Percutaneous Nephrolithotomy (PCNL)
Nephrolithiasis or proximal ureteral obstructions secondary to ureteroliths can result in progressive renal insufficiency, intractable pyelonephritis, ureteral colic, and hydronephrosis. While smaller stones may pass spontaneously or be subclinical and identified incidentally, others require intervention to relieve the obstruction or avoid permanent nephron damage. Nephrotomies, pyelotomies or ureterotomies can be prolonged, invasive, and complicated surgeries, potentially resulting in significant morbidity.22 In humans, PCNL is considered the standard-of-care for nephroliths or proximal ureteroliths too large to be treated with extra-corporeal shockwave lithotripsy (ESWL) or retrograde ureteroscopy with laser lithotripsy,23-26 and has recently been performed successfully in clinical veterinary cases. This minimally invasive procedure aims to minimize morbidity and preserve as much renal function as possible. Success of PCNL has been documented to be between 90-98% in both adult and pediatric humans, dramatically improved from that of ESWL (50-81%).23-26 This technique uses fluoroscopy, guidewires, balloons, and stents in conjunction with endoscopy and lithotripsy (Figure 9).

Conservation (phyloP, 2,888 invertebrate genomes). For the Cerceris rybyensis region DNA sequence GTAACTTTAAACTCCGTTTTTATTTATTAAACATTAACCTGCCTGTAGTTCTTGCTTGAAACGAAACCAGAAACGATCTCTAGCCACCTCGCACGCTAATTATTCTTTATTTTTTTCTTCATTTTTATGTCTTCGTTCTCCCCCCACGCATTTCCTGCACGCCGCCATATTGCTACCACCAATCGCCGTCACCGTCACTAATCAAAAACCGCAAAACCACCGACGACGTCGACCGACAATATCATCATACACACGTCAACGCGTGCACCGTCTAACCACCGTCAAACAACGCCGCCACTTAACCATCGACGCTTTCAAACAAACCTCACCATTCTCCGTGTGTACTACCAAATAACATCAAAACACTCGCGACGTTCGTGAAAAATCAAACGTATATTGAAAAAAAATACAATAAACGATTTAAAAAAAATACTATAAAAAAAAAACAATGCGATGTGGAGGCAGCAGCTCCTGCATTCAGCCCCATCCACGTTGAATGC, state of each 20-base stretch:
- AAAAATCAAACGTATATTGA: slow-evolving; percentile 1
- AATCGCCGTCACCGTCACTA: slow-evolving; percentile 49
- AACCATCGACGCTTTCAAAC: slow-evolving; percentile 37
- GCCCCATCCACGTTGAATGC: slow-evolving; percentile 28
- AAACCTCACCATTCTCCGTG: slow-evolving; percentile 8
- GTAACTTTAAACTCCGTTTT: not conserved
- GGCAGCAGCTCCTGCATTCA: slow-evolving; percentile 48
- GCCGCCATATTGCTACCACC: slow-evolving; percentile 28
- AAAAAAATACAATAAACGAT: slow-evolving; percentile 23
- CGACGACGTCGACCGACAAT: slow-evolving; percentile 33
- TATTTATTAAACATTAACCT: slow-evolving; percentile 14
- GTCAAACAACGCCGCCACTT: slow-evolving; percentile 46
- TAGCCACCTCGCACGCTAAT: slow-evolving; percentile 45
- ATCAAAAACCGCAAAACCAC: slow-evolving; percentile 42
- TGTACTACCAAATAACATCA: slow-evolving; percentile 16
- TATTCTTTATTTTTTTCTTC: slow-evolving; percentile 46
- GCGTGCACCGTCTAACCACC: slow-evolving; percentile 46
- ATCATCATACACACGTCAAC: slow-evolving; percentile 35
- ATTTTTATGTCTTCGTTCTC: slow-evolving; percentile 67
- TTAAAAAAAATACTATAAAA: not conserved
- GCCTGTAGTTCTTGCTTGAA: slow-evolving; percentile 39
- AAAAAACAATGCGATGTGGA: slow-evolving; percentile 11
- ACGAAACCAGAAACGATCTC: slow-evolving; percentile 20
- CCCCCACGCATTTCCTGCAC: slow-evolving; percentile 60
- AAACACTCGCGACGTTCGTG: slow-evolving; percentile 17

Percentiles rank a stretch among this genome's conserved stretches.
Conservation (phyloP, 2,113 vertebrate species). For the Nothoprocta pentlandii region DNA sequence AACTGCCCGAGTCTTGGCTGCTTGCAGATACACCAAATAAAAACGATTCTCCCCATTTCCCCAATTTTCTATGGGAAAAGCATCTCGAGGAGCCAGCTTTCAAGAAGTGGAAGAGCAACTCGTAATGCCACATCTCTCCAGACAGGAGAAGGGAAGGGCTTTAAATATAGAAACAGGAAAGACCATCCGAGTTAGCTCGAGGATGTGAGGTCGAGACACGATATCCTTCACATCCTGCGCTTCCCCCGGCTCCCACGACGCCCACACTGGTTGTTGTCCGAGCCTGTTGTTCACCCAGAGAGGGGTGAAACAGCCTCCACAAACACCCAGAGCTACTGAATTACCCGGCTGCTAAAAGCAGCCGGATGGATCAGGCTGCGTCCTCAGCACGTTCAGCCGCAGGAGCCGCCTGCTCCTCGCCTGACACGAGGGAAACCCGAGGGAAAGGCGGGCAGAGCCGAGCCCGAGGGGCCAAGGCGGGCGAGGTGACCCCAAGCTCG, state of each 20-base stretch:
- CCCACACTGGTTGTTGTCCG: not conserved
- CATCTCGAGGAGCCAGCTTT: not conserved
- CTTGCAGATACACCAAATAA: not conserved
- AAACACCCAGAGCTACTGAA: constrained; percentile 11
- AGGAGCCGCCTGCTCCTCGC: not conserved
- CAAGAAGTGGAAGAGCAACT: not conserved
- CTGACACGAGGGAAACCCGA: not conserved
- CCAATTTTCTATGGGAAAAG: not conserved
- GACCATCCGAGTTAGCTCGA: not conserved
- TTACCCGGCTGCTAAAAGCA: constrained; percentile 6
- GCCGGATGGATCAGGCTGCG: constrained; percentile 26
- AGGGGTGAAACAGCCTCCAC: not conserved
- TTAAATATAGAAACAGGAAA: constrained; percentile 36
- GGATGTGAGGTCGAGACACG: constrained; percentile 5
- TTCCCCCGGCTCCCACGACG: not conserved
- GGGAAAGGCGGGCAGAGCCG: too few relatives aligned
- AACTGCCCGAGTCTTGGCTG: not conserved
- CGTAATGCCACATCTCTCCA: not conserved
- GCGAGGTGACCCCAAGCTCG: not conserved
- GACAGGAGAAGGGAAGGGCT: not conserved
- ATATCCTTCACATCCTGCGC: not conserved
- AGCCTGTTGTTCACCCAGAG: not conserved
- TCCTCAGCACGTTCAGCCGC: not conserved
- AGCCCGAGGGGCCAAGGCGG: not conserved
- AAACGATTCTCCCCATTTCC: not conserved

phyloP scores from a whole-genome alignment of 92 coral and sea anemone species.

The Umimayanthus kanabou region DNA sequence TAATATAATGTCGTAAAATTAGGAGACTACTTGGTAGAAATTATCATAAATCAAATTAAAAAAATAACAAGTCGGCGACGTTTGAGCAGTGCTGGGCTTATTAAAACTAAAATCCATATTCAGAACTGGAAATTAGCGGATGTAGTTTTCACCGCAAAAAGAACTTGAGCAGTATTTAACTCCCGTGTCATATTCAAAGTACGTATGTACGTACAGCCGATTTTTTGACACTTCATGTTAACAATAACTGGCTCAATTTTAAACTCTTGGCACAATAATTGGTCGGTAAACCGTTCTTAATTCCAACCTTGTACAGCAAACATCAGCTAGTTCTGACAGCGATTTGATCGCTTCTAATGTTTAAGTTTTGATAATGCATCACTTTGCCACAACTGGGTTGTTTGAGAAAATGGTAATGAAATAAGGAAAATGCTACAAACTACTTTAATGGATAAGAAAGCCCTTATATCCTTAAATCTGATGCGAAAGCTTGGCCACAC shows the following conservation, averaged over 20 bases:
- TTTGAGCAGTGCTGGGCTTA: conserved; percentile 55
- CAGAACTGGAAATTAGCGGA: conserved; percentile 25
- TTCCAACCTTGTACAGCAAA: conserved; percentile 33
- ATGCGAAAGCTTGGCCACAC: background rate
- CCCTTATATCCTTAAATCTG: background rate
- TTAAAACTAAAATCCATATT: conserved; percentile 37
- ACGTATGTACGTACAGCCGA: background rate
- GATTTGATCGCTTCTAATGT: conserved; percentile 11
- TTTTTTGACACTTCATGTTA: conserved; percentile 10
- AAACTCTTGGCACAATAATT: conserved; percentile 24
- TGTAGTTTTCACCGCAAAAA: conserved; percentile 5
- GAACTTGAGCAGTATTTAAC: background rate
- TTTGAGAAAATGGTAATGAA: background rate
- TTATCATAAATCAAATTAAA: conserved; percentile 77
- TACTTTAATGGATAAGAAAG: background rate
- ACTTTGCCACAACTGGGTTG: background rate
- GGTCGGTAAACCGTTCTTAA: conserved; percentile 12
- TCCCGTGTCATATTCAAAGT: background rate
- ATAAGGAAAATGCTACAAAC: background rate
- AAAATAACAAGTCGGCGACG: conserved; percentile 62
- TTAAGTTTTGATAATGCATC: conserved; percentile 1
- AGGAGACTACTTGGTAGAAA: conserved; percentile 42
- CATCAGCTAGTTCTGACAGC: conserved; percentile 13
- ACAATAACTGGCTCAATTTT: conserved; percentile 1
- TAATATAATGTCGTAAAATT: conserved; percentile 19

Figure 9. Percutaneous nephrolithotomy in a dog with a large nephrolith. (A) Following percutaneous, ultrasound-guided renal access, two guidewires (white arrows) are advanced down the ureter, into the bladder, and out the urethra for through-and-through access. A large sheath (black arrow) is placed over the wire to gain access to the renal pelvis and nephroliths (*). (B) Using endoscopic visualization, the lithotripter (white arrow) is used to fragment and remove the nephrolith. (C) Post-procedure fluoroscopic image demonstrating complete removal of the nephrolith. (D) Nephro-ureteral stent (white arrows) placement following lithotripsy.